Home / #LiveMajorCrush / Flirting in Tasmania, Australia by Meredith Griffin
Flirting in Tasmania, Australia by Meredith Griffin

Flirting in Tasmania, Australia by Meredith Griffin

I’m finishing my international journey in Tasmania, Australia to flirt with this New World wine region, where it will actually be winter now.

This island has a cool maritime climate due to its more southernly latitude from the mainland and of course, being this far south the hours of sun are much longer in the summer months. Due to its cool climate, like England, it’s become known for producing high-quality sparkling wine. So naturally, I need to sample a couple, especially those from Tamar Valley and Pipers River.

Yet, typically, when we think of Australia we think Shiraz (everyone else calls it Syrah), which is the wine that put them on the map as a wine-making country. These reds are typically full body bursting with fruit flavors. Shiraz isn’t grown as much in Tasmania as the mainland because of its cooler climate.

I’m venturing here to explore the still wines they’re making, specifically Pinot Noir, Chardonnay and Riesling from Coal River Valley, which is located in the more southern part of the island.

Tasmania is a small island south of the mainland of Australia. It’s approximately the size of Ohio and the area under vine has almost tripled in the past 20 years. Vines were first planted in the 1950’s but it’s just come into its own recently. Many of the producers are small and I’m learning few of the wines are exported which means it may make it harder to find.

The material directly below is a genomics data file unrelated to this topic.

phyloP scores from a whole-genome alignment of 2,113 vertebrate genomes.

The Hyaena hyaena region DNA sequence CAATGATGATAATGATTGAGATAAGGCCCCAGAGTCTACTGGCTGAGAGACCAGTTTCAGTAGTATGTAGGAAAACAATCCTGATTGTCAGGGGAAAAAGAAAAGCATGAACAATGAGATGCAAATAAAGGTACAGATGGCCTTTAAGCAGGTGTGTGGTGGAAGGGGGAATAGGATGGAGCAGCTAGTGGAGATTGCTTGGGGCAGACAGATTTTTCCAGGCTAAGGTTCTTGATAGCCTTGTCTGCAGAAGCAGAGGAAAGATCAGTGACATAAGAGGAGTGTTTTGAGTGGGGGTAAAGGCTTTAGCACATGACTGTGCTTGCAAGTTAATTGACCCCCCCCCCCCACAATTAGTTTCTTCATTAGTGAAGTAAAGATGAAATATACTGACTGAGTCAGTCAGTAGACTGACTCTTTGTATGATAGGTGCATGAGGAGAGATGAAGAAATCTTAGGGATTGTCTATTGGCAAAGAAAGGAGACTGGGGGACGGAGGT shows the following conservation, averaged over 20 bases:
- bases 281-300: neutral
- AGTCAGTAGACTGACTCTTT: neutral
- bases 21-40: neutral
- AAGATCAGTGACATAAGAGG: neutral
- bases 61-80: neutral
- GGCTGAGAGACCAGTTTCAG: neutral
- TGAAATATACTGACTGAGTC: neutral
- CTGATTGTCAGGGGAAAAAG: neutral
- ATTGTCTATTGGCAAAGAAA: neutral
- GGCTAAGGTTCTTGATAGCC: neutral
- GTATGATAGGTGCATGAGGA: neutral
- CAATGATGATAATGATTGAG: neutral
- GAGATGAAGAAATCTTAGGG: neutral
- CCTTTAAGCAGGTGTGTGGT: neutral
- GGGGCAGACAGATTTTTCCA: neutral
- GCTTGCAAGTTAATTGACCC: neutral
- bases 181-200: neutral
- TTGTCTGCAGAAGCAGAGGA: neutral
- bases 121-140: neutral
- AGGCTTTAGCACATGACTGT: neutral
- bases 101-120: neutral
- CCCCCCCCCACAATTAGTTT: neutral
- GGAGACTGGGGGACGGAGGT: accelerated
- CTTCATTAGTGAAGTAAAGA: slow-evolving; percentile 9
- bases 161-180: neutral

I located a few bottles of Tasmanian wines in a local wine shop in San Francisco that were all under $20 per bottle. Even the Jansz “Premium Cuvee” Brut was only $20, which, by the way, was co-founded by Louis Roederer over 20 years ago. You gotta think if a Champagne house is investing in Tasmania, the region must be capable of making delicious bubbles!

Tolpuddle is a crush-worth Chardonnay to splurge on. It reminds me of a Chablis from France with its medium body and smooth texture, plus brighter acidity and minerality than most Chards.  Lemon notes pop from the glass, followed by apple and peach. It’s a food friendly wine that would be delicious with shellfish. 

Wineenthusiast.com wrote that Tasmania is a “food and wine lover’s paradise.”

What more is there to know?



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